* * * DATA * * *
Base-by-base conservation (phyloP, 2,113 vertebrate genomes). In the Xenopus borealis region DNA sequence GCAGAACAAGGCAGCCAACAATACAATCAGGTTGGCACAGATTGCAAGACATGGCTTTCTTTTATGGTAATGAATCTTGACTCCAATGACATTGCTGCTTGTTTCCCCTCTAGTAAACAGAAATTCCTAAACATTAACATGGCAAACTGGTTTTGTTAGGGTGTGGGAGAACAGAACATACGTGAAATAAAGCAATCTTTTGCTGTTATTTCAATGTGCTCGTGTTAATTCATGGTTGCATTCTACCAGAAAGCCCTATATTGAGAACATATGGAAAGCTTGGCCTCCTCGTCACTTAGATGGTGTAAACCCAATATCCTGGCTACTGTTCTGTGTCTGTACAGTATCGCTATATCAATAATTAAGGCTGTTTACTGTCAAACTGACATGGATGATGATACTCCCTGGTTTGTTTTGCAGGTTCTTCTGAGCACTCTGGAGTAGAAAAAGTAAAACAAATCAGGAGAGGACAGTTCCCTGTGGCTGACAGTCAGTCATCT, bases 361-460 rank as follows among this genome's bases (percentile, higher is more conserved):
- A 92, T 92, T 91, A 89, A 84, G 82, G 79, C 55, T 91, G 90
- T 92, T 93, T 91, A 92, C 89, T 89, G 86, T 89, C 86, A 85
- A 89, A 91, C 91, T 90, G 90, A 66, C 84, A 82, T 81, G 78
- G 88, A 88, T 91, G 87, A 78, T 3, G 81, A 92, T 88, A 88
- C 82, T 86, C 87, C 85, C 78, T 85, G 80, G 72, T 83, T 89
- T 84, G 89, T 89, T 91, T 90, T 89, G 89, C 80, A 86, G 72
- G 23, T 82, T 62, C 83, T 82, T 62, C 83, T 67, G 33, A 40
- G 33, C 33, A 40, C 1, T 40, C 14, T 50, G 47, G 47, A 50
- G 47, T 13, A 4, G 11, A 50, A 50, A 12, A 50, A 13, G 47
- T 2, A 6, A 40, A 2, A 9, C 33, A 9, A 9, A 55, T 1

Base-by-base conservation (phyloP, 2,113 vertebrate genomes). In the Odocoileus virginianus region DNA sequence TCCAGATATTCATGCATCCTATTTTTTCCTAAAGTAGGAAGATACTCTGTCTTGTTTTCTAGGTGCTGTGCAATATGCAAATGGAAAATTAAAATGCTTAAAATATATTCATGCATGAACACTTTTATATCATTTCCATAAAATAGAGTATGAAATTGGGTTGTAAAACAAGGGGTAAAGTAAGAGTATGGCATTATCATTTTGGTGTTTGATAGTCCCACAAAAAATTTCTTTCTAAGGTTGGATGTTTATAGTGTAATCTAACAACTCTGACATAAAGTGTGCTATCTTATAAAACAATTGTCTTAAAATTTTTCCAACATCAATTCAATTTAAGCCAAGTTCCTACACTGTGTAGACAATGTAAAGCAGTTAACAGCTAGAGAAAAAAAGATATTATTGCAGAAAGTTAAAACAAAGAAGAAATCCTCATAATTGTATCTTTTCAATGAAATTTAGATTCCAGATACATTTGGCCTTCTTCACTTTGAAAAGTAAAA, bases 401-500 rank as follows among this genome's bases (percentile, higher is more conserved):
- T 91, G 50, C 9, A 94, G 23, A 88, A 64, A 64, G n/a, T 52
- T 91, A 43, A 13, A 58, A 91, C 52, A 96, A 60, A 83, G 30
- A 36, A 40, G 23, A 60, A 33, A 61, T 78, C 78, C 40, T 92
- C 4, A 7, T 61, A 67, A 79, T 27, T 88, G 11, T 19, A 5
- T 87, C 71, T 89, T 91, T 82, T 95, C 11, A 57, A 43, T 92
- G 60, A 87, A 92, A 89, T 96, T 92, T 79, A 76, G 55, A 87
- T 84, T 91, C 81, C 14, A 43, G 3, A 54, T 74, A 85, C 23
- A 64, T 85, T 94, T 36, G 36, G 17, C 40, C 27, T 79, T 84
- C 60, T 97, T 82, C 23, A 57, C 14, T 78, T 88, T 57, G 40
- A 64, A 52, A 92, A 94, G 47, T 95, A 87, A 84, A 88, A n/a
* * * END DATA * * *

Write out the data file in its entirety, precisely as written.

Base-by-base conservation (phyloP, 2,113 vertebrate genomes). In the Xenopus borealis region DNA sequence GCAGAACAAGGCAGCCAACAATACAATCAGGTTGGCACAGATTGCAAGACATGGCTTTCTTTTATGGTAATGAATCTTGACTCCAATGACATTGCTGCTTGTTTCCCCTCTAGTAAACAGAAATTCCTAAACATTAACATGGCAAACTGGTTTTGTTAGGGTGTGGGAGAACAGAACATACGTGAAATAAAGCAATCTTTTGCTGTTATTTCAATGTGCTCGTGTTAATTCATGGTTGCATTCTACCAGAAAGCCCTATATTGAGAACATATGGAAAGCTTGGCCTCCTCGTCACTTAGATGGTGTAAACCCAATATCCTGGCTACTGTTCTGTGTCTGTACAGTATCGCTATATCAATAATTAAGGCTGTTTACTGTCAAACTGACATGGATGATGATACTCCCTGGTTTGTTTTGCAGGTTCTTCTGAGCACTCTGGAGTAGAAAAAGTAAAACAAATCAGGAGAGGACAGTTCCCTGTGGCTGACAGTCAGTCATCT, bases 361-460 rank as follows among this genome's bases (percentile, higher is more conserved):
- A 92, T 92, T 91, A 89, A 84, G 82, G 79, C 55, T 91, G 90
- T 92, T 93, T 91, A 92, C 89, T 89, G 86, T 89, C 86, A 85
- A 89, A 91, C 91, T 90, G 90, A 66, C 84, A 82, T 81, G 78
- G 88, A 88, T 91, G 87, A 78, T 3, G 81, A 92, T 88, A 88
- C 82, T 86, C 87, C 85, C 78, T 85, G 80, G 72, T 83, T 89
- T 84, G 89, T 89, T 91, T 90, T 89, G 89, C 80, A 86, G 72
- G 23, T 82, T 62, C 83, T 82, T 62, C 83, T 67, G 33, A 40
- G 33, C 33, A 40, C 1, T 40, C 14, T 50, G 47, G 47, A 50
- G 47, T 13, A 4, G 11, A 50, A 50, A 12, A 50, A 13, G 47
- T 2, A 6, A 40, A 2, A 9, C 33, A 9, A 9, A 55, T 1

Base-by-base conservation (phyloP, 2,113 vertebrate genomes). In the Odocoileus virginianus region DNA sequence TCCAGATATTCATGCATCCTATTTTTTCCTAAAGTAGGAAGATACTCTGTCTTGTTTTCTAGGTGCTGTGCAATATGCAAATGGAAAATTAAAATGCTTAAAATATATTCATGCATGAACACTTTTATATCATTTCCATAAAATAGAGTATGAAATTGGGTTGTAAAACAAGGGGTAAAGTAAGAGTATGGCATTATCATTTTGGTGTTTGATAGTCCCACAAAAAATTTCTTTCTAAGGTTGGATGTTTATAGTGTAATCTAACAACTCTGACATAAAGTGTGCTATCTTATAAAACAATTGTCTTAAAATTTTTCCAACATCAATTCAATTTAAGCCAAGTTCCTACACTGTGTAGACAATGTAAAGCAGTTAACAGCTAGAGAAAAAAAGATATTATTGCAGAAAGTTAAAACAAAGAAGAAATCCTCATAATTGTATCTTTTCAATGAAATTTAGATTCCAGATACATTTGGCCTTCTTCACTTTGAAAAGTAAAA, bases 401-500 rank as follows among this genome's bases (percentile, higher is more conserved):
- T 91, G 50, C 9, A 94, G 23, A 88, A 64, A 64, G n/a, T 52
- T 91, A 43, A 13, A 58, A 91, C 52, A 96, A 60, A 83, G 30
- A 36, A 40, G 23, A 60, A 33, A 61, T 78, C 78, C 40, T 92
- C 4, A 7, T 61, A 67, A 79, T 27, T 88, G 11, T 19, A 5
- T 87, C 71, T 89, T 91, T 82, T 95, C 11, A 57, A 43, T 92
- G 60, A 87, A 92, A 89, T 96, T 92, T 79, A 76, G 55, A 87
- T 84, T 91, C 81, C 14, A 43, G 3, A 54, T 74, A 85, C 23
- A 64, T 85, T 94, T 36, G 36, G 17, C 40, C 27, T 79, T 84
- C 60, T 97, T 82, C 23, A 57, C 14, T 78, T 88, T 57, G 40
- A 64, A 52, A 92, A 94, G 47, T 95, A 87, A 84, A 88, A n/a